The U.S. healthcare system barely achieved passing grades across more than three dozen quality indicators, on average reaching a score of 65 out of 100 in the Commonwealth Fund’s latest measure of healthcare quality, access and efficiency, reports Modern Healthcare.
Overall, performance did not improve from 2006, when the Commonwealth Fund Commission on a High Performance Health System released its first report, to 2008, and gaps in a number of different categories have only grown.
Of primary concern is a large dip in access to healthcare, which dropped to a score of 58 from 67 two years earlier. In 2007, more than 75 million Americans were either uninsured during the year or underinsured, the National Scorecard on U.S. Health System Performance states.
But scores did increase for certain clinical measures, many of which have been in the field for years already and form the basis for several quality-reporting initiatives. Common treatments for diabetes and high blood pressure, for instance, also improved.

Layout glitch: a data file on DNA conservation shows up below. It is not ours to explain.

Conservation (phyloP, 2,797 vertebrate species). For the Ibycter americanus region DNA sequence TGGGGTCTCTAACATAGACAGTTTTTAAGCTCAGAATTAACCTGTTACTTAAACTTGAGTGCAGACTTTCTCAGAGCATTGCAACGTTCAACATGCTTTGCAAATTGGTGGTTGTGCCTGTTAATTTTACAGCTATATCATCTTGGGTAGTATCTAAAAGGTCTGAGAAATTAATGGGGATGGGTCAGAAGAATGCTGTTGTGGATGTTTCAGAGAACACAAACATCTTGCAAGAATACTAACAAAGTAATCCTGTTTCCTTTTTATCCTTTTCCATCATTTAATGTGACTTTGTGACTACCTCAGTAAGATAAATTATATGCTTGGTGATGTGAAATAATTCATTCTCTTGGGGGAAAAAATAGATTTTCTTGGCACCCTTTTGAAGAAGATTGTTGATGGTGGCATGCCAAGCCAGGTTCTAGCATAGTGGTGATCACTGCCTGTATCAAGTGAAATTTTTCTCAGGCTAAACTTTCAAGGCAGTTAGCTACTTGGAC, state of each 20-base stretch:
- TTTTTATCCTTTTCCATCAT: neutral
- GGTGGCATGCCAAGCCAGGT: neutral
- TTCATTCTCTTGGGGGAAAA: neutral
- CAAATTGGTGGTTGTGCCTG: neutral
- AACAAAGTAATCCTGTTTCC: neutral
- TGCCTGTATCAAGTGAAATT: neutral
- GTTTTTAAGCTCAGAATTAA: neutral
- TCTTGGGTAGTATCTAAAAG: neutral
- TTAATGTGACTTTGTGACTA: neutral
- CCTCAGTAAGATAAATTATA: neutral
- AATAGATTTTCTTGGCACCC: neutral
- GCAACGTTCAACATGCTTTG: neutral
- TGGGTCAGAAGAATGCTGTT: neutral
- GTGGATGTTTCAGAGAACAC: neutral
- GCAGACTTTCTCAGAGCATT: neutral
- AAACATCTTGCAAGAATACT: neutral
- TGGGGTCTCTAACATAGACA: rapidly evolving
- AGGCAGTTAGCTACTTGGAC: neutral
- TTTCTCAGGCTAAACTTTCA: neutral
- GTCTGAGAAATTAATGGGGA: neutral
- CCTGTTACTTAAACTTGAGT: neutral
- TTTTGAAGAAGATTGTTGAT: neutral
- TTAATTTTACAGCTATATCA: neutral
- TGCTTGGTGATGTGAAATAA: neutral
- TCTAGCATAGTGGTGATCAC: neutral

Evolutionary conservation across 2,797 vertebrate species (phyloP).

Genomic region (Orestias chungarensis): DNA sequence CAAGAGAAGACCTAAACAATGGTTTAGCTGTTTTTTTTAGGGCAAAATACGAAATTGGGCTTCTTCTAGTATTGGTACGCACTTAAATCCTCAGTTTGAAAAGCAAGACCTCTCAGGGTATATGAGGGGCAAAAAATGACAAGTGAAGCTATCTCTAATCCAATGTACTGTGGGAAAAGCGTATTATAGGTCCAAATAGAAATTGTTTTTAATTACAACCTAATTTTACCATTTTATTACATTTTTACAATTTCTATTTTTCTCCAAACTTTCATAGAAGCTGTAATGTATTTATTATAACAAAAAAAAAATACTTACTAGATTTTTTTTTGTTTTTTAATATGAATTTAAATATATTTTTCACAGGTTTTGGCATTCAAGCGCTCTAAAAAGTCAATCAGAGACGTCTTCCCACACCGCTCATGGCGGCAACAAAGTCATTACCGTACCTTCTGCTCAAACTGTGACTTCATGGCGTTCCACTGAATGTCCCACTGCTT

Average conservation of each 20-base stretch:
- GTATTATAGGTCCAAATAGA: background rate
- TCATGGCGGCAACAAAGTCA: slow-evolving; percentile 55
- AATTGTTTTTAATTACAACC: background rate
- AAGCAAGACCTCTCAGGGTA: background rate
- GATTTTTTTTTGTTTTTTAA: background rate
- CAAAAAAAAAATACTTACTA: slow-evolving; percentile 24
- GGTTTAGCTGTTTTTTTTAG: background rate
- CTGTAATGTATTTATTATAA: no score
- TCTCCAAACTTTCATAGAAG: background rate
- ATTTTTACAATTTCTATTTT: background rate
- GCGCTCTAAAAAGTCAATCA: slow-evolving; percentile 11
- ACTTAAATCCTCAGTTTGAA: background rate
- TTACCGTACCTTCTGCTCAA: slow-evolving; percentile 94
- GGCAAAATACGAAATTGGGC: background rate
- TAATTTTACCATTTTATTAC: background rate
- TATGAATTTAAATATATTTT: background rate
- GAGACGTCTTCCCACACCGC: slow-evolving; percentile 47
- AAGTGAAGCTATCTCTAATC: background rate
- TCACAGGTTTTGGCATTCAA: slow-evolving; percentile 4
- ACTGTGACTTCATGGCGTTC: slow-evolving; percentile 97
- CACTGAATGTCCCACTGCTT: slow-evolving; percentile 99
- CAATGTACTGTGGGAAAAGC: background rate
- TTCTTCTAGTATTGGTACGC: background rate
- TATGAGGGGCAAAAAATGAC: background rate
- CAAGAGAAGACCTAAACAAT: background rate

The National Scorecard includes 37 indicators in five different categories measuring health system performance, including healthy lives, quality, access, efficiency and equity. The U.S. average is compared with benchmarks from the top 10% of U.S. states, regions, health plans and hospitals. Overall, national scores declined for 41% of indicators, with about one-third, 35%, improved, and the rest did not change, the report states.